Tuesday, March 14, 2017

Lung Protective Ventilation

R.E.B.E.L.EM - March 13, 2017
"Background: Intubation and mechanical ventilation are commonly performed ED interventions and although patients optimally go to an ICU level of care afterwards, many of them remain in the ED for prolonged periods of time. It is widely accepted that the utilization of lung protective ventilation reduces ventilator-associated complications, including acute respiratory distress syndrome (ARDS). Additionally, it is believed that ventilatory-associated lung injury can occur early after the initiation of mechanical ventilation thus making ED management vital in preventing this disorder. Despite this, intubated ED patients are not optimally ventilated used lung-protective strategy on a routine basis.
Clinical Question: Can the adoption of an ED lung-protective ventilation protocol decrease the frequency of ventilator associated complications?...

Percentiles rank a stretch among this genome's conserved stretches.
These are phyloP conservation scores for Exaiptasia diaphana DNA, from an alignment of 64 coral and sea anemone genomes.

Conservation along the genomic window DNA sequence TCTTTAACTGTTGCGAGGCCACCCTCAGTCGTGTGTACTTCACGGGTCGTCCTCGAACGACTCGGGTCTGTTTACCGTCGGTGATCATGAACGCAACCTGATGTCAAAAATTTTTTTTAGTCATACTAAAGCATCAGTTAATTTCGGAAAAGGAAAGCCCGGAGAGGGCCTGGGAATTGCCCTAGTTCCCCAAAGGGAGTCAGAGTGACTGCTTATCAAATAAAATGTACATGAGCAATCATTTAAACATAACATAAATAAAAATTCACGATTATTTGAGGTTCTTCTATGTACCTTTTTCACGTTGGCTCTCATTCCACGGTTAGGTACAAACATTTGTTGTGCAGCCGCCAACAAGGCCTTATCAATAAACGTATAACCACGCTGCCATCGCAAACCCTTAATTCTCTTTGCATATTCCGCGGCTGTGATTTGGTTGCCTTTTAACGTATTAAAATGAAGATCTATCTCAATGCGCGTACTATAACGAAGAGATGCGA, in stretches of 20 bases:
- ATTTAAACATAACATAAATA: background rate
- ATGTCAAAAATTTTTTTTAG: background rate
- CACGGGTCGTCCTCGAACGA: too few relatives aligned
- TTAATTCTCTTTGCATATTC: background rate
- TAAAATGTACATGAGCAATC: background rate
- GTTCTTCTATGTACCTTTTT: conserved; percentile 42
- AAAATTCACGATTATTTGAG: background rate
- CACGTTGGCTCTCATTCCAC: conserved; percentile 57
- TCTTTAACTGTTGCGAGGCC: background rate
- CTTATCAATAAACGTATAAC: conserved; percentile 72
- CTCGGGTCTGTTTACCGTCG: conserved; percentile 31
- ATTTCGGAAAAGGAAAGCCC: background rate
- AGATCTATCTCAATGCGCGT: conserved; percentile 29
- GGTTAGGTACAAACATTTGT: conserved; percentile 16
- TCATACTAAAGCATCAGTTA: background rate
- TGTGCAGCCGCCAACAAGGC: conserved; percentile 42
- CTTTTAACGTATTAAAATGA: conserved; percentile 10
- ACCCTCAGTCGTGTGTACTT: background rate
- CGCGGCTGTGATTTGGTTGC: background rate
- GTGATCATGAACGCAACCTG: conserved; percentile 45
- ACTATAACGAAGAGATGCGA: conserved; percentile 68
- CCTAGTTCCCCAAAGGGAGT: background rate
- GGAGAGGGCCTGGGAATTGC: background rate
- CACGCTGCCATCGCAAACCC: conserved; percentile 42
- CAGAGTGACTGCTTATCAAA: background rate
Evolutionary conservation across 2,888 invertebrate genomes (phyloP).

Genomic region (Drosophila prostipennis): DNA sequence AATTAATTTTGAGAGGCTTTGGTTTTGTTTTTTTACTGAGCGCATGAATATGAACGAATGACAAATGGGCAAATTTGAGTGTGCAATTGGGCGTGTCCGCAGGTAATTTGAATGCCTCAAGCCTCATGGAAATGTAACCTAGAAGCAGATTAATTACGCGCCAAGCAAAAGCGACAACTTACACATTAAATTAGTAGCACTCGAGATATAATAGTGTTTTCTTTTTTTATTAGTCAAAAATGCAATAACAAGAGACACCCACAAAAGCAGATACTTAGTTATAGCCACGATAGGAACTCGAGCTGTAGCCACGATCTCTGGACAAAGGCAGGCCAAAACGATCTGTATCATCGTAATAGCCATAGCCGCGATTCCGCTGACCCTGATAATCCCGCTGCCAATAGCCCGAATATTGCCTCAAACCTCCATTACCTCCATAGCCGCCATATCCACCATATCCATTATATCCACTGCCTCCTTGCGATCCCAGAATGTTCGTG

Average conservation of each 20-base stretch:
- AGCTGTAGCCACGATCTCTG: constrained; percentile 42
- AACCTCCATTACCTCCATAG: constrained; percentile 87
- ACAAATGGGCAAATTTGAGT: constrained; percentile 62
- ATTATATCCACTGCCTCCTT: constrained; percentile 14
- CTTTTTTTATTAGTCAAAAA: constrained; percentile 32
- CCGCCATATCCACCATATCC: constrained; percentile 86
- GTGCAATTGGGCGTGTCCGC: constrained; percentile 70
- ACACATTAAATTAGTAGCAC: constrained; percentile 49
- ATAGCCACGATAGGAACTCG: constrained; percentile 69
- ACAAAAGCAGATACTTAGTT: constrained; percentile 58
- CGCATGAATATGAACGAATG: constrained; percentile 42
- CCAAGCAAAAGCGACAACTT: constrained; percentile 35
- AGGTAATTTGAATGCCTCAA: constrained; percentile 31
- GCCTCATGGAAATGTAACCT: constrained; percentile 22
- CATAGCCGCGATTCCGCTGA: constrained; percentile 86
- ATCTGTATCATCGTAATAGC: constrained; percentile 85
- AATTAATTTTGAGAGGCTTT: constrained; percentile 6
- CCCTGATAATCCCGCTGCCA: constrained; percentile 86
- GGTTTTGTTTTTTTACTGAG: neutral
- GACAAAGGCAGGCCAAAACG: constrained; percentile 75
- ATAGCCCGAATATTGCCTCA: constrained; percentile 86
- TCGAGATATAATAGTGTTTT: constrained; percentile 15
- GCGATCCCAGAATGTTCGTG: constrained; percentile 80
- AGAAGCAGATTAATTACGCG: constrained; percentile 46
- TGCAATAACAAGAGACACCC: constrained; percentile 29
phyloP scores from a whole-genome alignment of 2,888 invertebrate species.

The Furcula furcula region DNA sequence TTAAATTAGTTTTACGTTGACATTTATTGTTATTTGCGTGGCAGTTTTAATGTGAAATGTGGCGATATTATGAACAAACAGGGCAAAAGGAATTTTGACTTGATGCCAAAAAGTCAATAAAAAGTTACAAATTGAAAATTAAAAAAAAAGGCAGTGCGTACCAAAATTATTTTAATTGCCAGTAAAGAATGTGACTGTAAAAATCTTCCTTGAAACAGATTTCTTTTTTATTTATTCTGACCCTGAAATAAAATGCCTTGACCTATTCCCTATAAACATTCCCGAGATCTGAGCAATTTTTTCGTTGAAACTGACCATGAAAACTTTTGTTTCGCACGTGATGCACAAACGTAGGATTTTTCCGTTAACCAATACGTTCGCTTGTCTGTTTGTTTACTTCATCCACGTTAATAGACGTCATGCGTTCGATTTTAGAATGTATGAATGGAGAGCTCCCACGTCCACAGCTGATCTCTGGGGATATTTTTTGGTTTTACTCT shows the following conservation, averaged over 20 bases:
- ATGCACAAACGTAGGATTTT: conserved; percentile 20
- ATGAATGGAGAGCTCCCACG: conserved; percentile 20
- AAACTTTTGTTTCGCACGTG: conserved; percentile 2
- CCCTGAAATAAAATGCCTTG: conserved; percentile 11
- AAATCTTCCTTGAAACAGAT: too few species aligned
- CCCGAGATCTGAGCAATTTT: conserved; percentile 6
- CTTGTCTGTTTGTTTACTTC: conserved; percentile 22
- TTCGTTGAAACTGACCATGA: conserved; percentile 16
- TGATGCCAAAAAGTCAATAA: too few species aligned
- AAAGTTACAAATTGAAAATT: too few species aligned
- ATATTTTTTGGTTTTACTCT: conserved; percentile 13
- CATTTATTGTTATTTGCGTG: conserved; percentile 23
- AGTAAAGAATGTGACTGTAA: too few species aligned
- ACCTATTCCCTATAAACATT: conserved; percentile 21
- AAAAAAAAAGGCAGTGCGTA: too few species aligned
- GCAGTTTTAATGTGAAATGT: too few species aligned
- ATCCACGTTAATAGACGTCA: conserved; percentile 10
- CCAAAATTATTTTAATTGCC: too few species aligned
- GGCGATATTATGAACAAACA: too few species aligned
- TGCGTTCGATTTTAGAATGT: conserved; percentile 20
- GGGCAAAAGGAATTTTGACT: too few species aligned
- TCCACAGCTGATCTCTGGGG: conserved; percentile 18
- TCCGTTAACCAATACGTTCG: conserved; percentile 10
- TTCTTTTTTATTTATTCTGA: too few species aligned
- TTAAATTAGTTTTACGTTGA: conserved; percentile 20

Clinical Bottom Line:
Patients intubated in the ED without reactive airway disease should be ventilated with a lung protect approach. Starting lung protective ventilation in the ED is feasible, it influences ventilator settings in the ICU and reduces pulmonary complications. Implementation includes getting an accurate height to use for the tidal volume, minimal FiO2 to meet an O2 saturation greater than 90%, matching PEEP to the FiO2 according to the ARDSNet protocol, keeping the plateau pressure < 30 mm Hg and keeping the head of the bed at 30 degrees.